NAU, TGen Awarded $2 Million To Study Biodiversity Link to Carbon Cycle
Potential connections between the biodiversity of soil
microorganisms and the carbon cycle will be studied by Northern Arizona University
(NAU) and the Translational Genomics Research Institute (T-Gen) under a $2
million grant from the National Science Foundation (NSF).
“The work will test the idea that biodiversity is a
fundamental driver of the carbon cycle, connecting microbes to the entire Earth
system,” said Bruce Hungate, NAU Professor of Biology and a director in the Merriam-Powell Center for Environmental
According to Hungate, the project will investigate “a
surprising response” to changes in soil carbon levels: When new carbon enters
the soil, a chain reaction leads to the breakdown of older soil carbon that
otherwise would have remained stable. “Current theory does not explain this
chain reaction,” Hungate said.
The work is important, Hungate added, because soil carbon is
a major reservoir in the global carbon cycle, storing about three times the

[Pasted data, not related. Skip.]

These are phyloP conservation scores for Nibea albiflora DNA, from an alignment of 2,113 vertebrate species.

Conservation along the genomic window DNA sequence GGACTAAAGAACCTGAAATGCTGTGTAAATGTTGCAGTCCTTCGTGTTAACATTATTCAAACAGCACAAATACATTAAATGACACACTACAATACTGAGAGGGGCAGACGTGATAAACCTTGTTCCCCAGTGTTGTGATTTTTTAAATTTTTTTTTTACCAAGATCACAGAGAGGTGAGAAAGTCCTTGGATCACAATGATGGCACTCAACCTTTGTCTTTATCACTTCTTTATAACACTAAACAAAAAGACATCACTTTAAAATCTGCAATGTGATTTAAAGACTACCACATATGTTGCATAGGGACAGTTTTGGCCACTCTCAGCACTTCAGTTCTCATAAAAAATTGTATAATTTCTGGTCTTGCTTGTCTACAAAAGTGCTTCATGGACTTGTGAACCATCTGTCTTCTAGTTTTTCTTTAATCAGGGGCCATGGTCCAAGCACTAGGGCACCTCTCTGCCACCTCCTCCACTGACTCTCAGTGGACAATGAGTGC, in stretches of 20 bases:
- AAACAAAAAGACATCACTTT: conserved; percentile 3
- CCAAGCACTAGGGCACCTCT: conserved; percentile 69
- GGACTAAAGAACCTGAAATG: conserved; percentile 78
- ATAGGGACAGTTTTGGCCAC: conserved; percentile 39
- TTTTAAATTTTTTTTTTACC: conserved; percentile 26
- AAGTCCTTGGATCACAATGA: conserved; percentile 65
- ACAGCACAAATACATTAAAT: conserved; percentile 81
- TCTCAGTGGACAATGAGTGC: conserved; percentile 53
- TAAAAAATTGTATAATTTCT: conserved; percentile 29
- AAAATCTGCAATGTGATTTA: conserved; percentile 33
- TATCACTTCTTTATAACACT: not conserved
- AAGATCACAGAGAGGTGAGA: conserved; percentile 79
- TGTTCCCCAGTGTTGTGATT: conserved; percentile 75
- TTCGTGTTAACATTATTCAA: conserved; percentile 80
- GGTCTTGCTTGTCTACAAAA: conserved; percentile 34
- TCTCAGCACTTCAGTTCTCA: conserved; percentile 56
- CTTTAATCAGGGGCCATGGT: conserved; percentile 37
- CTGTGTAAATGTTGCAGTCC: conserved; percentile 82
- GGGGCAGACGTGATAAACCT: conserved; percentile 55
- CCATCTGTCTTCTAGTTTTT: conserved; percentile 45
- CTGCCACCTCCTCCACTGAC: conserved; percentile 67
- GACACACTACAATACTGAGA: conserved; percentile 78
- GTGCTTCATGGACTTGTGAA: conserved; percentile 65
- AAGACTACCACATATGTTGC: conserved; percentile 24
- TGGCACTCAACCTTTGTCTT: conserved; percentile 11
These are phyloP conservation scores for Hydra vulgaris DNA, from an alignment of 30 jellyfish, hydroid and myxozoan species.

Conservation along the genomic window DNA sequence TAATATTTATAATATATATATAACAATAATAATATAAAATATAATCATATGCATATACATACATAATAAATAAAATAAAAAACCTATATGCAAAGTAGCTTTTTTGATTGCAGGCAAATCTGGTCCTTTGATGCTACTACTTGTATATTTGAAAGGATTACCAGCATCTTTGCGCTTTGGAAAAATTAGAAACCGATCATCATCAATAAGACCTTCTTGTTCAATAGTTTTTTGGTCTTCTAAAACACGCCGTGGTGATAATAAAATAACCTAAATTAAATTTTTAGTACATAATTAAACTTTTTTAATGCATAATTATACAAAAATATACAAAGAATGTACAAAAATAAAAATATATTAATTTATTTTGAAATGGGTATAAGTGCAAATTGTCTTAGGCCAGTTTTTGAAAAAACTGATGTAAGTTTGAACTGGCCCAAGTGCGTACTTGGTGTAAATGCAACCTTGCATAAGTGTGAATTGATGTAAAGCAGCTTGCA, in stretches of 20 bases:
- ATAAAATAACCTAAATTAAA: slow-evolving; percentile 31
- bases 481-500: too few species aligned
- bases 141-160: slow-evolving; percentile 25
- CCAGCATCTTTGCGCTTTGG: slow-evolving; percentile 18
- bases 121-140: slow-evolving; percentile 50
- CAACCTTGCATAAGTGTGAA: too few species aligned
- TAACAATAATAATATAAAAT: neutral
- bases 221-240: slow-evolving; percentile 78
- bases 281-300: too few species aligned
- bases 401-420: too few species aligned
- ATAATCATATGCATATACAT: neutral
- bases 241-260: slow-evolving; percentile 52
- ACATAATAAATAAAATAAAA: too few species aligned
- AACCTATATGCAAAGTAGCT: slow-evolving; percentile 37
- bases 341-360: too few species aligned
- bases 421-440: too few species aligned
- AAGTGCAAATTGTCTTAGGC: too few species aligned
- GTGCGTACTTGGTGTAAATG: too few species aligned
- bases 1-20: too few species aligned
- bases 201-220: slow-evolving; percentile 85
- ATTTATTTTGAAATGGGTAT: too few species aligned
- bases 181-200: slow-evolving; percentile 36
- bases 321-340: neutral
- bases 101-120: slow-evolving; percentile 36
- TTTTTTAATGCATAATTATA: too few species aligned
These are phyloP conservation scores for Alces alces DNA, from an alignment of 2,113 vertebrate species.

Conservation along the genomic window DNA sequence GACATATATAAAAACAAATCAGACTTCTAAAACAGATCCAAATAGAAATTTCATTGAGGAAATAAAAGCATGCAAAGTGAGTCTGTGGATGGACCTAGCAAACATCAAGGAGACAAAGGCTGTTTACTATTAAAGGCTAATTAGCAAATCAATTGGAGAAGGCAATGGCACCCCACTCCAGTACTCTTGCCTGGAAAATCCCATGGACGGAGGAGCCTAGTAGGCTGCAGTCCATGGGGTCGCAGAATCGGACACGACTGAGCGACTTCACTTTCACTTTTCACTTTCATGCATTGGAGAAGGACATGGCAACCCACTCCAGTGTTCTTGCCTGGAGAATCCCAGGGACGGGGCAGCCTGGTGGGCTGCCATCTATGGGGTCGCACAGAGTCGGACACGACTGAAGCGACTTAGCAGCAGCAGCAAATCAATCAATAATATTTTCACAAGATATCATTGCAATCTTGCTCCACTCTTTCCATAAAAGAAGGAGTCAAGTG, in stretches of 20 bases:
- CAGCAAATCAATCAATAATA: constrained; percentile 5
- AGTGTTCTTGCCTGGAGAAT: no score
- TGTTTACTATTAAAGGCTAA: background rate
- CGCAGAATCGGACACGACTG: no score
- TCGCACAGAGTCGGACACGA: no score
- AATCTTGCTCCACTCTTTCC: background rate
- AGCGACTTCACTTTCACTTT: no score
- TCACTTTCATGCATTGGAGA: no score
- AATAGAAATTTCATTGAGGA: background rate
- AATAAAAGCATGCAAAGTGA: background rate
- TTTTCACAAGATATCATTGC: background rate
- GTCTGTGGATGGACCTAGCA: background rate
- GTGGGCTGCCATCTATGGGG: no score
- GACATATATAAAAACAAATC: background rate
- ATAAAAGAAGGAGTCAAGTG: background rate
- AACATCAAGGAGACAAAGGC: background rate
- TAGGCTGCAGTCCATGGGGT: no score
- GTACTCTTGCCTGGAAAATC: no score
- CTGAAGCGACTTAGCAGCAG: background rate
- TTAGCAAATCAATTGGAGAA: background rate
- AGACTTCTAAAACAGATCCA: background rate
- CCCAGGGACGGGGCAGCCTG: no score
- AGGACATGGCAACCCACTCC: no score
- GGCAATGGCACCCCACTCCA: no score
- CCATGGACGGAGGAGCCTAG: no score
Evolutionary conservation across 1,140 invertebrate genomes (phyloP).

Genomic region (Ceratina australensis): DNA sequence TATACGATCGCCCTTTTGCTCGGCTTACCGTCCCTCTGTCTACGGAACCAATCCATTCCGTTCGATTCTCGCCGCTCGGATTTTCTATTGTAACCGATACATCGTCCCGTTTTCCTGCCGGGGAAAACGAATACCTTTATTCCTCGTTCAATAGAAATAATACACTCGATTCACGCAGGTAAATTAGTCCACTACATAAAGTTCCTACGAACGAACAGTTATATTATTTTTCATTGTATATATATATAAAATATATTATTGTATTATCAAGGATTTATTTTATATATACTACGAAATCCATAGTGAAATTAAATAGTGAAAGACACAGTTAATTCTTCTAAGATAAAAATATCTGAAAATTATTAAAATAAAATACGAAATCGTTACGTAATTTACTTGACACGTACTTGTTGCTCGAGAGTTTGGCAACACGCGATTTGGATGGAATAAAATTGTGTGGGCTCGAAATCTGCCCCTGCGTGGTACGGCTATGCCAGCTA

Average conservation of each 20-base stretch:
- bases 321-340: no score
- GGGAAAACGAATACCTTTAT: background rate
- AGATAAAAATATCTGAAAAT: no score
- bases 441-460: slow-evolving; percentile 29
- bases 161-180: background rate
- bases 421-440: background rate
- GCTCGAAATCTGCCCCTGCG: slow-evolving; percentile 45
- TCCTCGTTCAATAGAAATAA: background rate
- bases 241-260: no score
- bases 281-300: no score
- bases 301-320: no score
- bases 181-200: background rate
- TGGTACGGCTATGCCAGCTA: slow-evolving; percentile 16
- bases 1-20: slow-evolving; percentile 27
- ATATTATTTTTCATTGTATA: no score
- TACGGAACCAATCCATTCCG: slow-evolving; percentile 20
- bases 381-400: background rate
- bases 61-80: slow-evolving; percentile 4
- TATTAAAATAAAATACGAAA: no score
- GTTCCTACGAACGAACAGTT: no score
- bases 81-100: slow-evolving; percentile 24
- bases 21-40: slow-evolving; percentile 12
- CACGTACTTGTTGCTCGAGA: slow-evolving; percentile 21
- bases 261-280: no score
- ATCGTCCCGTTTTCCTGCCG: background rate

amount of carbon contained in the atmosphere as carbon dioxide. Some soil
processes promote carbon storage, locking it away in stable forms, resistant to
The phenomenon to be addressed has the opposite effect,
converting carbon that was thought to be stable to carbon dioxide and
contributing to the atmospheric pool, amplifying rising carbon dioxide due to
human burning of coal, oil, and gasoline.
TGen’s role in the project leverages advances in metagenomic
sequencing—spelling out the DNA code of microbial samples from the
environment—made by Lance Price, director of TGen’s Center for Microbiomics and
Human Health, and Cindy M. Liu, a medical doctor and researcher at both TGen and
NAU, who now works for Johns Hopkins University.
“This project is a natural extension of our efforts to
understand how the human microbiome responds to injuries, surgeries, and
chemicals,” Price said. “Here we’re investigating how the planet’s microbiome responds
to excess carbon inputs, which may in turn loop back to negatively affect
--Courtesy of “Inside